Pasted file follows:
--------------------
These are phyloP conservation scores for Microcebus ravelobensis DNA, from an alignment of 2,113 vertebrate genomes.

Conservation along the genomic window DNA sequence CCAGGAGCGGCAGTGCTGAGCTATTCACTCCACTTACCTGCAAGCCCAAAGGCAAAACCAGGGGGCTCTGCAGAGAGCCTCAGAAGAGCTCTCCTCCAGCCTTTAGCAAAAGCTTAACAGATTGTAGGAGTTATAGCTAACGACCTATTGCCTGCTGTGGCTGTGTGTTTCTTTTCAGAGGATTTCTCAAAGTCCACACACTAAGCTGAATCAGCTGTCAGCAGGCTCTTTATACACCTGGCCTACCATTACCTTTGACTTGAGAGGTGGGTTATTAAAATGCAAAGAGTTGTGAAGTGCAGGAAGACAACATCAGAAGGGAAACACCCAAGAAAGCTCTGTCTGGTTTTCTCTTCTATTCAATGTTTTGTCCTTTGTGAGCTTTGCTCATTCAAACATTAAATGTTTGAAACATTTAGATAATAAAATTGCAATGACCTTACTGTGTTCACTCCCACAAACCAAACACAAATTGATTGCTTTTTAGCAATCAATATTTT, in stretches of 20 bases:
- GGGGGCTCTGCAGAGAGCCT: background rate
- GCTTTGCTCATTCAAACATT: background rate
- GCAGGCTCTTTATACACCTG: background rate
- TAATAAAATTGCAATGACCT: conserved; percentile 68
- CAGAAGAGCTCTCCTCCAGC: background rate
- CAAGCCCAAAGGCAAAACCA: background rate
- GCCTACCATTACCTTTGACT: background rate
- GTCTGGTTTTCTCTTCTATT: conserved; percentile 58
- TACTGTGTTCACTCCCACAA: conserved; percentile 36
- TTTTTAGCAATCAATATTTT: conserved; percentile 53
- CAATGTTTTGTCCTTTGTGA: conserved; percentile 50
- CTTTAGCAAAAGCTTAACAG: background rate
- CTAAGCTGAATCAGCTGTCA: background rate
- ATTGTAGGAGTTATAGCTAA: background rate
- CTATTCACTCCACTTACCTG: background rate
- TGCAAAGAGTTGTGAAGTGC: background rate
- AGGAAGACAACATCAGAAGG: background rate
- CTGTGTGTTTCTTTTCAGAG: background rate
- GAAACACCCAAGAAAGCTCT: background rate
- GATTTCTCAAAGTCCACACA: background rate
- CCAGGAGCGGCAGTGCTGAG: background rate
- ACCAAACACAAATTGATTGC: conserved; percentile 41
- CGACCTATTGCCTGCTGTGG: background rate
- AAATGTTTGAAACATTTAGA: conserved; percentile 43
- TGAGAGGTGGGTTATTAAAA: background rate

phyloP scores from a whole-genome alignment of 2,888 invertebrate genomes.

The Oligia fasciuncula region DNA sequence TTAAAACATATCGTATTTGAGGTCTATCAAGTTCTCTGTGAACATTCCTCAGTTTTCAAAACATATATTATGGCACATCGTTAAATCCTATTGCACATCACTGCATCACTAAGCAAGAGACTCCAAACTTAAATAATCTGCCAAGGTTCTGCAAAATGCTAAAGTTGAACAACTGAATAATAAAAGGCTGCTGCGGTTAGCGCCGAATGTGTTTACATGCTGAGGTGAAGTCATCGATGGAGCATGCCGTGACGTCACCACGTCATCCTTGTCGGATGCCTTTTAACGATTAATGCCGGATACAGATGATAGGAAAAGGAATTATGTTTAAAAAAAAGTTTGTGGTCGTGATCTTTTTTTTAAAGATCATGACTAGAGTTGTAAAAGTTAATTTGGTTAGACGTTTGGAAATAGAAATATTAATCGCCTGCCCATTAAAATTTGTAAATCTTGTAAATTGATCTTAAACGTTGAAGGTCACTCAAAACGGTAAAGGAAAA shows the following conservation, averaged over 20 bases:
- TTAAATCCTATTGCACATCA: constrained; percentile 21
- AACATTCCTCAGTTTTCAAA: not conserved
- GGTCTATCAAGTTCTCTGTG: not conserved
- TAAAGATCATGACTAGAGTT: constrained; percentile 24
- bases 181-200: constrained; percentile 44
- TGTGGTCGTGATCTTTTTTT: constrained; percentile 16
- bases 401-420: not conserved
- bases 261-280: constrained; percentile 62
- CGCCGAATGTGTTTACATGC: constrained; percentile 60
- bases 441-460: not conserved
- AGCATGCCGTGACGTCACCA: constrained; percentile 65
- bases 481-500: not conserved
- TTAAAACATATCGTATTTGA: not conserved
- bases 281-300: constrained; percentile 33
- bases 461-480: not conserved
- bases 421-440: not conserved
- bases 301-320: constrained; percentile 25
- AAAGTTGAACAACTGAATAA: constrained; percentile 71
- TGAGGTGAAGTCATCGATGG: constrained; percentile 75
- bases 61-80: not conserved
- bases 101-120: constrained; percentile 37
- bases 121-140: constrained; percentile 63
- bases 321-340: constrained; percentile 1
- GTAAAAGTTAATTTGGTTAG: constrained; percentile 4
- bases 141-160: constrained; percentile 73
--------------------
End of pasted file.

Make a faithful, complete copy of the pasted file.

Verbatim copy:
These are phyloP conservation scores for Microcebus ravelobensis DNA, from an alignment of 2,113 vertebrate genomes.

Conservation along the genomic window DNA sequence CCAGGAGCGGCAGTGCTGAGCTATTCACTCCACTTACCTGCAAGCCCAAAGGCAAAACCAGGGGGCTCTGCAGAGAGCCTCAGAAGAGCTCTCCTCCAGCCTTTAGCAAAAGCTTAACAGATTGTAGGAGTTATAGCTAACGACCTATTGCCTGCTGTGGCTGTGTGTTTCTTTTCAGAGGATTTCTCAAAGTCCACACACTAAGCTGAATCAGCTGTCAGCAGGCTCTTTATACACCTGGCCTACCATTACCTTTGACTTGAGAGGTGGGTTATTAAAATGCAAAGAGTTGTGAAGTGCAGGAAGACAACATCAGAAGGGAAACACCCAAGAAAGCTCTGTCTGGTTTTCTCTTCTATTCAATGTTTTGTCCTTTGTGAGCTTTGCTCATTCAAACATTAAATGTTTGAAACATTTAGATAATAAAATTGCAATGACCTTACTGTGTTCACTCCCACAAACCAAACACAAATTGATTGCTTTTTAGCAATCAATATTTT, in stretches of 20 bases:
- GGGGGCTCTGCAGAGAGCCT: background rate
- GCTTTGCTCATTCAAACATT: background rate
- GCAGGCTCTTTATACACCTG: background rate
- TAATAAAATTGCAATGACCT: conserved; percentile 68
- CAGAAGAGCTCTCCTCCAGC: background rate
- CAAGCCCAAAGGCAAAACCA: background rate
- GCCTACCATTACCTTTGACT: background rate
- GTCTGGTTTTCTCTTCTATT: conserved; percentile 58
- TACTGTGTTCACTCCCACAA: conserved; percentile 36
- TTTTTAGCAATCAATATTTT: conserved; percentile 53
- CAATGTTTTGTCCTTTGTGA: conserved; percentile 50
- CTTTAGCAAAAGCTTAACAG: background rate
- CTAAGCTGAATCAGCTGTCA: background rate
- ATTGTAGGAGTTATAGCTAA: background rate
- CTATTCACTCCACTTACCTG: background rate
- TGCAAAGAGTTGTGAAGTGC: background rate
- AGGAAGACAACATCAGAAGG: background rate
- CTGTGTGTTTCTTTTCAGAG: background rate
- GAAACACCCAAGAAAGCTCT: background rate
- GATTTCTCAAAGTCCACACA: background rate
- CCAGGAGCGGCAGTGCTGAG: background rate
- ACCAAACACAAATTGATTGC: conserved; percentile 41
- CGACCTATTGCCTGCTGTGG: background rate
- AAATGTTTGAAACATTTAGA: conserved; percentile 43
- TGAGAGGTGGGTTATTAAAA: background rate

phyloP scores from a whole-genome alignment of 2,888 invertebrate genomes.

The Oligia fasciuncula region DNA sequence TTAAAACATATCGTATTTGAGGTCTATCAAGTTCTCTGTGAACATTCCTCAGTTTTCAAAACATATATTATGGCACATCGTTAAATCCTATTGCACATCACTGCATCACTAAGCAAGAGACTCCAAACTTAAATAATCTGCCAAGGTTCTGCAAAATGCTAAAGTTGAACAACTGAATAATAAAAGGCTGCTGCGGTTAGCGCCGAATGTGTTTACATGCTGAGGTGAAGTCATCGATGGAGCATGCCGTGACGTCACCACGTCATCCTTGTCGGATGCCTTTTAACGATTAATGCCGGATACAGATGATAGGAAAAGGAATTATGTTTAAAAAAAAGTTTGTGGTCGTGATCTTTTTTTTAAAGATCATGACTAGAGTTGTAAAAGTTAATTTGGTTAGACGTTTGGAAATAGAAATATTAATCGCCTGCCCATTAAAATTTGTAAATCTTGTAAATTGATCTTAAACGTTGAAGGTCACTCAAAACGGTAAAGGAAAA shows the following conservation, averaged over 20 bases:
- TTAAATCCTATTGCACATCA: constrained; percentile 21
- AACATTCCTCAGTTTTCAAA: not conserved
- GGTCTATCAAGTTCTCTGTG: not conserved
- TAAAGATCATGACTAGAGTT: constrained; percentile 24
- bases 181-200: constrained; percentile 44
- TGTGGTCGTGATCTTTTTTT: constrained; percentile 16
- bases 401-420: not conserved
- bases 261-280: constrained; percentile 62
- CGCCGAATGTGTTTACATGC: constrained; percentile 60
- bases 441-460: not conserved
- AGCATGCCGTGACGTCACCA: constrained; percentile 65
- bases 481-500: not conserved
- TTAAAACATATCGTATTTGA: not conserved
- bases 281-300: constrained; percentile 33
- bases 461-480: not conserved
- bases 421-440: not conserved
- bases 301-320: constrained; percentile 25
- AAAGTTGAACAACTGAATAA: constrained; percentile 71
- TGAGGTGAAGTCATCGATGG: constrained; percentile 75
- bases 61-80: not conserved
- bases 101-120: constrained; percentile 37
- bases 121-140: constrained; percentile 63
- bases 321-340: constrained; percentile 1
- GTAAAAGTTAATTTGGTTAG: constrained; percentile 4
- bases 141-160: constrained; percentile 73